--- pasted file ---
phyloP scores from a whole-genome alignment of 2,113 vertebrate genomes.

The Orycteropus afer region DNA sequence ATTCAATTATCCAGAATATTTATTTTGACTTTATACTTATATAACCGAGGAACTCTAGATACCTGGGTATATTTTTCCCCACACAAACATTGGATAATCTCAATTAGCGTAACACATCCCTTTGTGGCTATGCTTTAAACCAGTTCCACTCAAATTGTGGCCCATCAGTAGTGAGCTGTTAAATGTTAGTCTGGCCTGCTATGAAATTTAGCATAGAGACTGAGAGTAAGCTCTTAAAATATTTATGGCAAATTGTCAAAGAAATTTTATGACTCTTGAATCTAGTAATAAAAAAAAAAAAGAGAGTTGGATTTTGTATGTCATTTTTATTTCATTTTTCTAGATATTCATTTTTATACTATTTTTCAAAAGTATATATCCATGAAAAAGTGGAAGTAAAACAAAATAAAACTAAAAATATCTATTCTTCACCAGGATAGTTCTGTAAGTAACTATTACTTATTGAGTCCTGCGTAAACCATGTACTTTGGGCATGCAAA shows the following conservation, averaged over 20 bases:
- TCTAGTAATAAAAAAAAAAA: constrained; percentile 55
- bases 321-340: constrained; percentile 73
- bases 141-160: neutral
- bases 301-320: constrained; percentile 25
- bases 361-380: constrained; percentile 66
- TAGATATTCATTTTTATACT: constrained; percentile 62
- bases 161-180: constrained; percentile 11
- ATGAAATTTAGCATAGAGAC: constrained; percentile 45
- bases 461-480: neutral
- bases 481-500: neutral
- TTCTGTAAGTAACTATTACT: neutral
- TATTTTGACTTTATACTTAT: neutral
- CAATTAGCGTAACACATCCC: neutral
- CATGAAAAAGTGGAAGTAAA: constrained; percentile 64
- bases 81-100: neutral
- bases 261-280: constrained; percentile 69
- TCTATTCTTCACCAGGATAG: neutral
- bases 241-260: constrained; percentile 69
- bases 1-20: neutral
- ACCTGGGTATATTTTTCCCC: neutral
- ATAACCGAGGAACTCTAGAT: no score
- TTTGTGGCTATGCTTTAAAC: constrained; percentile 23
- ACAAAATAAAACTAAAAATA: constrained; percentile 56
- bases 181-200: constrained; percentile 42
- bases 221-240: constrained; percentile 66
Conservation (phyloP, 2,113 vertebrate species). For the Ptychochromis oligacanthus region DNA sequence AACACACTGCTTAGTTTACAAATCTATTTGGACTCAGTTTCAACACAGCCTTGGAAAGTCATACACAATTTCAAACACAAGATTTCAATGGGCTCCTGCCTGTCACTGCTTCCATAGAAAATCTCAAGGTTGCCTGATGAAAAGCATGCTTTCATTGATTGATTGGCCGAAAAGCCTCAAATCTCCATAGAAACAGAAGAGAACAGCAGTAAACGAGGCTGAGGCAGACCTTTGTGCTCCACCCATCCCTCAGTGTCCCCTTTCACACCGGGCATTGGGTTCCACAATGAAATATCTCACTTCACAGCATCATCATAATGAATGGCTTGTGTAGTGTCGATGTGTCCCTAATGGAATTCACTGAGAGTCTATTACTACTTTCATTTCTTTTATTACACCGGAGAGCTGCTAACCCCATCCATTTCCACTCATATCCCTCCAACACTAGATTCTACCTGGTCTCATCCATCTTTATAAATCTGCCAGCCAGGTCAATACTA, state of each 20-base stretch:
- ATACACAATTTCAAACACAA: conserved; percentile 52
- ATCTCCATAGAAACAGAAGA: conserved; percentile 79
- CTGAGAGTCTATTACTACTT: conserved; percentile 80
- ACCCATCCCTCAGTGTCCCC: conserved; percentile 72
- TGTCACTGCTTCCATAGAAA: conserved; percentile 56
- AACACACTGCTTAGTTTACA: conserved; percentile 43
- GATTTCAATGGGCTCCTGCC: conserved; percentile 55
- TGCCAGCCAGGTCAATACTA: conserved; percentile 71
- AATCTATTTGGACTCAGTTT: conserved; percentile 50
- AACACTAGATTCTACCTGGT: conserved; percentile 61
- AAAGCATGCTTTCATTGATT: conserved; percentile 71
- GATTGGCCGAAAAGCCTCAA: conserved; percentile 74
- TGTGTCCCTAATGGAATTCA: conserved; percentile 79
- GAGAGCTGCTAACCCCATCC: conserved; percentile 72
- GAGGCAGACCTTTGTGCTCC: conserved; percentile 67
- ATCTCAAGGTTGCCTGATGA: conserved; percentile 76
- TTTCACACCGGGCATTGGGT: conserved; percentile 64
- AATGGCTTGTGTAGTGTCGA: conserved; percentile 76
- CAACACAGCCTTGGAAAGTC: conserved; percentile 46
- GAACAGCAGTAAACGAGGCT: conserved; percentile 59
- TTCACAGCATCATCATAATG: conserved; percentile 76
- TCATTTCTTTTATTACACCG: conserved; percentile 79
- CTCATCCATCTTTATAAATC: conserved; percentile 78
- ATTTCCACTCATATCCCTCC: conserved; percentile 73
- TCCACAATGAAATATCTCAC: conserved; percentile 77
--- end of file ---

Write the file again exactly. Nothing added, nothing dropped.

phyloP scores from a whole-genome alignment of 2,113 vertebrate genomes.

The Orycteropus afer region DNA sequence ATTCAATTATCCAGAATATTTATTTTGACTTTATACTTATATAACCGAGGAACTCTAGATACCTGGGTATATTTTTCCCCACACAAACATTGGATAATCTCAATTAGCGTAACACATCCCTTTGTGGCTATGCTTTAAACCAGTTCCACTCAAATTGTGGCCCATCAGTAGTGAGCTGTTAAATGTTAGTCTGGCCTGCTATGAAATTTAGCATAGAGACTGAGAGTAAGCTCTTAAAATATTTATGGCAAATTGTCAAAGAAATTTTATGACTCTTGAATCTAGTAATAAAAAAAAAAAAGAGAGTTGGATTTTGTATGTCATTTTTATTTCATTTTTCTAGATATTCATTTTTATACTATTTTTCAAAAGTATATATCCATGAAAAAGTGGAAGTAAAACAAAATAAAACTAAAAATATCTATTCTTCACCAGGATAGTTCTGTAAGTAACTATTACTTATTGAGTCCTGCGTAAACCATGTACTTTGGGCATGCAAA shows the following conservation, averaged over 20 bases:
- TCTAGTAATAAAAAAAAAAA: constrained; percentile 55
- bases 321-340: constrained; percentile 73
- bases 141-160: neutral
- bases 301-320: constrained; percentile 25
- bases 361-380: constrained; percentile 66
- TAGATATTCATTTTTATACT: constrained; percentile 62
- bases 161-180: constrained; percentile 11
- ATGAAATTTAGCATAGAGAC: constrained; percentile 45
- bases 461-480: neutral
- bases 481-500: neutral
- TTCTGTAAGTAACTATTACT: neutral
- TATTTTGACTTTATACTTAT: neutral
- CAATTAGCGTAACACATCCC: neutral
- CATGAAAAAGTGGAAGTAAA: constrained; percentile 64
- bases 81-100: neutral
- bases 261-280: constrained; percentile 69
- TCTATTCTTCACCAGGATAG: neutral
- bases 241-260: constrained; percentile 69
- bases 1-20: neutral
- ACCTGGGTATATTTTTCCCC: neutral
- ATAACCGAGGAACTCTAGAT: no score
- TTTGTGGCTATGCTTTAAAC: constrained; percentile 23
- ACAAAATAAAACTAAAAATA: constrained; percentile 56
- bases 181-200: constrained; percentile 42
- bases 221-240: constrained; percentile 66
Conservation (phyloP, 2,113 vertebrate species). For the Ptychochromis oligacanthus region DNA sequence AACACACTGCTTAGTTTACAAATCTATTTGGACTCAGTTTCAACACAGCCTTGGAAAGTCATACACAATTTCAAACACAAGATTTCAATGGGCTCCTGCCTGTCACTGCTTCCATAGAAAATCTCAAGGTTGCCTGATGAAAAGCATGCTTTCATTGATTGATTGGCCGAAAAGCCTCAAATCTCCATAGAAACAGAAGAGAACAGCAGTAAACGAGGCTGAGGCAGACCTTTGTGCTCCACCCATCCCTCAGTGTCCCCTTTCACACCGGGCATTGGGTTCCACAATGAAATATCTCACTTCACAGCATCATCATAATGAATGGCTTGTGTAGTGTCGATGTGTCCCTAATGGAATTCACTGAGAGTCTATTACTACTTTCATTTCTTTTATTACACCGGAGAGCTGCTAACCCCATCCATTTCCACTCATATCCCTCCAACACTAGATTCTACCTGGTCTCATCCATCTTTATAAATCTGCCAGCCAGGTCAATACTA, state of each 20-base stretch:
- ATACACAATTTCAAACACAA: conserved; percentile 52
- ATCTCCATAGAAACAGAAGA: conserved; percentile 79
- CTGAGAGTCTATTACTACTT: conserved; percentile 80
- ACCCATCCCTCAGTGTCCCC: conserved; percentile 72
- TGTCACTGCTTCCATAGAAA: conserved; percentile 56
- AACACACTGCTTAGTTTACA: conserved; percentile 43
- GATTTCAATGGGCTCCTGCC: conserved; percentile 55
- TGCCAGCCAGGTCAATACTA: conserved; percentile 71
- AATCTATTTGGACTCAGTTT: conserved; percentile 50
- AACACTAGATTCTACCTGGT: conserved; percentile 61
- AAAGCATGCTTTCATTGATT: conserved; percentile 71
- GATTGGCCGAAAAGCCTCAA: conserved; percentile 74
- TGTGTCCCTAATGGAATTCA: conserved; percentile 79
- GAGAGCTGCTAACCCCATCC: conserved; percentile 72
- GAGGCAGACCTTTGTGCTCC: conserved; percentile 67
- ATCTCAAGGTTGCCTGATGA: conserved; percentile 76
- TTTCACACCGGGCATTGGGT: conserved; percentile 64
- AATGGCTTGTGTAGTGTCGA: conserved; percentile 76
- CAACACAGCCTTGGAAAGTC: conserved; percentile 46
- GAACAGCAGTAAACGAGGCT: conserved; percentile 59
- TTCACAGCATCATCATAATG: conserved; percentile 76
- TCATTTCTTTTATTACACCG: conserved; percentile 79
- CTCATCCATCTTTATAAATC: conserved; percentile 78
- ATTTCCACTCATATCCCTCC: conserved; percentile 73
- TCCACAATGAAATATCTCAC: conserved; percentile 77